• The base metal, filler metals and the composition of the welding rod
  • Where the welding is happening (outside/inside, enclosed spaces)
  • Appropriate ventilation controls and air movement

What Factors Affect Metal Fume Fever?

The worker in overalls and a respirator. Protective attire of technical workers.

There are a variety of factors that can affect the amount of exposure that welders have to fumes. Knowing them can reduce the likelihood of developing MFF.

In addition, MFF is most likely to occur at the beginning of the workweek. This has led to some people humorously nicknaming it the Monday Morning Fever! It affects far more men than women as well. However, this is likely because there are more men than women employed in welding at this time.

What Is The Diagnosis and Treatment of Metal Fume Fever?

As stated above, the diagnosis of MFF is made based only on an evaluation of your symptoms and awareness of your job. It can be an easy diagnosis to miss, as it can mimic so many other common medical conditions. MFF relies mostly on welders knowing it is a possible option so that they can suggest it as a potential diagnosis if they end up seeking treatment.

Treatment is not needed, as the majority of symptoms go away on their own in 24 to 48 hours. If treatment is recommended, it is considered “supportive care.” This means fever reducers/NSAIDs (Tylenol or Ibuprofen), increasing water intake, and bed rest for a day or so.

While treatment for acute MFF is easy, medical support may be necessary in welders with pre-existing heart and lung conditions. Emergency treatment includes using supplemental oxygen therapy for low blood oxygen levels and bronchodilators (inhalers like Albuterol) to treat wheezing. In rare cases, hospitalization may be needed. 

There is no antidote for MFF. In addition, no personal decontamination is needed after exposure since it stops as soon as you leave the job site. There are also plenty of wives tales about drinking milk to help prevent or cure MFF. However, they have no background in actual medical research. The only true cure for MFF is time, and prevention of additional exposure.

How Can MFF Be Dangerous?

While MFF isn’t dangerous, longterm exposure to large amounts of zinc oxide during a career may contribute to occupational asthma. Again, as stated above, this link has not yet been proven. There was also a study in England where a tradesman diagnosed with MFF ended up with more significant health problems. These issues – aseptic meningitis (inflammation of the brain and spinal cord) and pericarditis (inflammation around the heart) were directly associated to their exposure. However, these cases are very few and far between and haven’t been officially correlated with MFF in any medical studies.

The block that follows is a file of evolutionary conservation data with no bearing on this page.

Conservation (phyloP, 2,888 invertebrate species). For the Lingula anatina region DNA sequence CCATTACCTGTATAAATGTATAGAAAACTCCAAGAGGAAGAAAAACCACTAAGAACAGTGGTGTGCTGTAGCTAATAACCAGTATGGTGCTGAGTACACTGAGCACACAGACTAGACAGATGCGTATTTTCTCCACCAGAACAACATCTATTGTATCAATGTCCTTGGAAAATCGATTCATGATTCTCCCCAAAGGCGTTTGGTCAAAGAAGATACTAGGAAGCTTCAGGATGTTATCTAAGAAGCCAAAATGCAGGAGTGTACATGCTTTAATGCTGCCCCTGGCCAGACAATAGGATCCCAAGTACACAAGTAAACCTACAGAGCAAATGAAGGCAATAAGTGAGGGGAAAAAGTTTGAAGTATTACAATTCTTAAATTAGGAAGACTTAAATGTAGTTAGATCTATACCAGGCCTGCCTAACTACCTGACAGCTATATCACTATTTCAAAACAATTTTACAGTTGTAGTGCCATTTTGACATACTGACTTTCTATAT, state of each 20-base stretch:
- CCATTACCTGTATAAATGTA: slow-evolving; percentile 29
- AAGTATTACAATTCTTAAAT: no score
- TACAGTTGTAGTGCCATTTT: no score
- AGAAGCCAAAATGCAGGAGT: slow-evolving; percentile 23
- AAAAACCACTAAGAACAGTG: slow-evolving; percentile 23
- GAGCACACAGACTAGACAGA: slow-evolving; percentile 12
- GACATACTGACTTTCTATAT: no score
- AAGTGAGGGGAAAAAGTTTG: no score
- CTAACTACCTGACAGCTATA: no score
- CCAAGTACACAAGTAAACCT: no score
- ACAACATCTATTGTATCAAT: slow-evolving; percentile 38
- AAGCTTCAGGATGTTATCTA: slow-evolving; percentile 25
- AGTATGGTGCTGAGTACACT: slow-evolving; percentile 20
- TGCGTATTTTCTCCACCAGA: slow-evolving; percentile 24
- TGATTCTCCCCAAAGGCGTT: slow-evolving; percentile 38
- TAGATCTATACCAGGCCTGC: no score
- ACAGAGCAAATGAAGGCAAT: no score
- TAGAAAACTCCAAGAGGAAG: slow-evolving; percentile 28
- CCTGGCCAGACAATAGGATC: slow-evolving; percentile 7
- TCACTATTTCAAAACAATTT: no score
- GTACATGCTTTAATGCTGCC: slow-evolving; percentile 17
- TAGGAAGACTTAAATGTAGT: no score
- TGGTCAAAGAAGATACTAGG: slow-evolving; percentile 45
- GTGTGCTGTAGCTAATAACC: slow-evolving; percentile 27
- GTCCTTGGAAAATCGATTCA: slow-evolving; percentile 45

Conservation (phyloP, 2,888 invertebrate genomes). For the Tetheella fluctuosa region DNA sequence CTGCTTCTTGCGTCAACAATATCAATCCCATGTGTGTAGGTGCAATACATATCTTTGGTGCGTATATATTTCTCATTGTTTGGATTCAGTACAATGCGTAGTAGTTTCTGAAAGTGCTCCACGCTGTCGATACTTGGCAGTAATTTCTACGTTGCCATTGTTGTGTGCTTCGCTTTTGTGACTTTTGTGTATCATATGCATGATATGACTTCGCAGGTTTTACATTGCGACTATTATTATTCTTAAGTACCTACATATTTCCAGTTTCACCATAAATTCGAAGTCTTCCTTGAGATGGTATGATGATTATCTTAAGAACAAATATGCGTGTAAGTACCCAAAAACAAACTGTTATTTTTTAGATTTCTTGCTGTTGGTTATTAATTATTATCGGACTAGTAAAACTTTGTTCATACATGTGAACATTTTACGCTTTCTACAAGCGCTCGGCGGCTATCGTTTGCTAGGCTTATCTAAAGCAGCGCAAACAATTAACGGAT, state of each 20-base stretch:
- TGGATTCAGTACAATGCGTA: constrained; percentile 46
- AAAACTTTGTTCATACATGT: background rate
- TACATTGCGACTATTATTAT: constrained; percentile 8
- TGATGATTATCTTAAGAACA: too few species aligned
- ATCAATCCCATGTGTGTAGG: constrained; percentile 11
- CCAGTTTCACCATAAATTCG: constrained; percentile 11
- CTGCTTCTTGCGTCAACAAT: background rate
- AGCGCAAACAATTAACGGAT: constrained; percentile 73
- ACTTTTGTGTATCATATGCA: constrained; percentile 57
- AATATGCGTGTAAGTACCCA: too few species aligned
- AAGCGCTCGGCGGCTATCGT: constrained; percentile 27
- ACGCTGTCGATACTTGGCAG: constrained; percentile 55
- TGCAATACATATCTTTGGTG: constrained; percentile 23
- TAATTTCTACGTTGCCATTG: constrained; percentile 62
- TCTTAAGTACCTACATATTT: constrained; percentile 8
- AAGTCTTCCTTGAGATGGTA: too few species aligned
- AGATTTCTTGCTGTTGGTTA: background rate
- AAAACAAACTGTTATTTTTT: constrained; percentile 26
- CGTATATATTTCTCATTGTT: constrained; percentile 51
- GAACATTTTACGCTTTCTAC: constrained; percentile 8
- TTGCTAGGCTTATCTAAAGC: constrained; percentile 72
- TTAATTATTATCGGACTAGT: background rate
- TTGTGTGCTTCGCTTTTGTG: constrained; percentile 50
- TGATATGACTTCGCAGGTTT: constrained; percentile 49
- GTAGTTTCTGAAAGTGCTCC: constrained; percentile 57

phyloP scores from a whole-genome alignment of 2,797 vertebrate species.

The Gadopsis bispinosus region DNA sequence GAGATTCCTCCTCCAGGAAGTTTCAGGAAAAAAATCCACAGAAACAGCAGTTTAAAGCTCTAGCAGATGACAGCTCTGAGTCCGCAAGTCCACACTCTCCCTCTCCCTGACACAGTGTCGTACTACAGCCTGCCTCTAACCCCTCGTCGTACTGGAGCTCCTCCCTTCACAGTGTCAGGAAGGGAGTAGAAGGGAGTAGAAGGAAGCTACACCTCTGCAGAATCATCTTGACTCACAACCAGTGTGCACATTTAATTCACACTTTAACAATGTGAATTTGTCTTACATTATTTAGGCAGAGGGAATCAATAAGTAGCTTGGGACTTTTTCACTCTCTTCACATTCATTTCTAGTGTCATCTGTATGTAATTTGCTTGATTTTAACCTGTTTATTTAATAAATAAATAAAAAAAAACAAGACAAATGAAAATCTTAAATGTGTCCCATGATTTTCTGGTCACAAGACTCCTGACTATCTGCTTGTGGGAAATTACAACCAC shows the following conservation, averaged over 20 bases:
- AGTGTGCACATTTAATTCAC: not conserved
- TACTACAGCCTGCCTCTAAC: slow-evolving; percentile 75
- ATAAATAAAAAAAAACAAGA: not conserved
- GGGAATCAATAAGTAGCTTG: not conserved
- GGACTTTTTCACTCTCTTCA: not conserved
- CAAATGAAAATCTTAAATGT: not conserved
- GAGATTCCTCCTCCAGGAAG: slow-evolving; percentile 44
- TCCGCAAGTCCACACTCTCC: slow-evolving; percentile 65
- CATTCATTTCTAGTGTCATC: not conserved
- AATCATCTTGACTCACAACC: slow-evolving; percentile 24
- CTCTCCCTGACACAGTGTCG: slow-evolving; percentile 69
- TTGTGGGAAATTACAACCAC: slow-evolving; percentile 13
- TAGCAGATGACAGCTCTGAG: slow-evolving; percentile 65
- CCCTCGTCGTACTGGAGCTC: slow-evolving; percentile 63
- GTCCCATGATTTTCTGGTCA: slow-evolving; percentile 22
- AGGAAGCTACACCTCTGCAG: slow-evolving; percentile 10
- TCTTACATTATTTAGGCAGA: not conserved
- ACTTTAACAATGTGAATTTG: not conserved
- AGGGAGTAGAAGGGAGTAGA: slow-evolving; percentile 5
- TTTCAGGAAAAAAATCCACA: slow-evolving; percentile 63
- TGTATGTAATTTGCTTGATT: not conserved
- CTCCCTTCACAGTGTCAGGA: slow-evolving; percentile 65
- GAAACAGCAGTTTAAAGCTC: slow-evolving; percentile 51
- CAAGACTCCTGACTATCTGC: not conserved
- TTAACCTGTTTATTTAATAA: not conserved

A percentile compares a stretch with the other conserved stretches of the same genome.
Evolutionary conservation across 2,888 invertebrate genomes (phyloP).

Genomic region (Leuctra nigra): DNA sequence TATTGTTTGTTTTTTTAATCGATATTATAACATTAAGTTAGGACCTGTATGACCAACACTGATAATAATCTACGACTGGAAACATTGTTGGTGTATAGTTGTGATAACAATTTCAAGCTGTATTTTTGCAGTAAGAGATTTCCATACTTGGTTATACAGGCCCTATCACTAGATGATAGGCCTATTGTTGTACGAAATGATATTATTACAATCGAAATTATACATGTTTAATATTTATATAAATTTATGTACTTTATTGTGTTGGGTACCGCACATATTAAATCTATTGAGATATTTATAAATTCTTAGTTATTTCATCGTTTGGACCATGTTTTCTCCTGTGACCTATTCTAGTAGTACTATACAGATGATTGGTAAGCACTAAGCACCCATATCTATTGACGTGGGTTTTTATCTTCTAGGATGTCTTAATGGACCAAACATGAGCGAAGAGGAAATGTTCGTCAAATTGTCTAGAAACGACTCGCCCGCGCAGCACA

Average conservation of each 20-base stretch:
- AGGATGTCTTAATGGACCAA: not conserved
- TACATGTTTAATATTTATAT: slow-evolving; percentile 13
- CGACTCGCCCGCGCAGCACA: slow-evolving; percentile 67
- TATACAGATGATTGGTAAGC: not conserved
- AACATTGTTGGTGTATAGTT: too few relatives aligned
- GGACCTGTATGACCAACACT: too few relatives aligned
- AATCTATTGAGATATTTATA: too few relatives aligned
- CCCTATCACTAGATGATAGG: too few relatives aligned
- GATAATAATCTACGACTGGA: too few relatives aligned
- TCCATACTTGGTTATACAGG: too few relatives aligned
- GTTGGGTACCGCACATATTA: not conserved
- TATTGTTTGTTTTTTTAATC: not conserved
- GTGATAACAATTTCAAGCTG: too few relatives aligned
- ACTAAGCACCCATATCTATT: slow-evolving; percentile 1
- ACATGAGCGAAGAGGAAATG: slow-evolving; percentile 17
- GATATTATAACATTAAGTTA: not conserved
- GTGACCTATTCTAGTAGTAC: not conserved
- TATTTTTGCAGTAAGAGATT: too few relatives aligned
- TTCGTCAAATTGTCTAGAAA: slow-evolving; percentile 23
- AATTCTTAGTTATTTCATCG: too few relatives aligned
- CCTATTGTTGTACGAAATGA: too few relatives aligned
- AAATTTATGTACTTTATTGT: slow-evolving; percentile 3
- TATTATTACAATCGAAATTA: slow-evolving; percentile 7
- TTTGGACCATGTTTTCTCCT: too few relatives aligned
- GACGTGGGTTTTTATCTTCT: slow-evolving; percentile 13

There are other studies showing that longterm exposure to fumes created during welding can also lead to other health issues. This includes pneumonia (which can be severe and even fatal in those with lowered immune systems) and even cancer. These are not related to MFF.

Is There a Toxic Zinc Dose?

Resistance to zinc oxide poisoning can develop as quickly as exposure multiple days in a row (called “tachyphylaxis”). However, the ACGIH (American Conference of Governmental Industrial Hygienists) identifies a toxic dose that counts as an actual emergency situation. The IDLH (“immediately dangerous to life or health”) level is any zinc oxide amount over 500 mg/m³, which can be fatal.

It is also important to note that some welders may develop an allergic or asthmatic response to the zinc oxide fumes (in some cases, an anaphylactic reaction). This is separate from MFF as well.

How Can I Prevent Metal Fume Fever?

Preventing excessive zinc exposure while welding starts with having a supportive workplace that follows all applicable OSHA regulations. Part of that is the measurement (every 8 hours) of the ambient zinc concentrations in different areas. The PEL (permissible exposure limit) is any zinc oxide measurement below 5 mg/m³ over an eight-hour workday. Anything above that must be addressed and mediated by the business ASAP. This is a legal OSHA guideline.

In addition, all welding business owners must provide information and training to all of their employees. This must include posted guidelines, annual training, and testing to verify that every employee understands what MFF is and how to prevent it. OSHA will require proof as well.

Business owners should also consider upgrading equipment, especially any that have to do with safety engineering controls. This includes welding fume extractors (local exhaust ventilation and source-capture), which increases the safety of their employees.

Personal Prevention Tips

Here are a few personal prevention tips for welders, as well : 

  • Avoid all direct contact with welding fumes.
  • Make sure to use only NIOSH (National Institute for Occupational Safety and Health) approved respirator masks.
  • When welding, make sure to try to stay as upwind from any fumes as possible.

Metal Fume Fever is often not serious the few times a welder may develop it. However, over time, it has the potential to lead to longer-lasting, more difficult to treat problems like asthma. It can also lead to lost wages during the time you are unable to work. In addition, MFF in otherwise unhealthy welders can make heart and lung conditions even worse. Make sure that you are watching your exposure to fumes. Also, check that your employer is following OSHA standards by monitoring the air at your job. 

Stay safe and healthy on the job!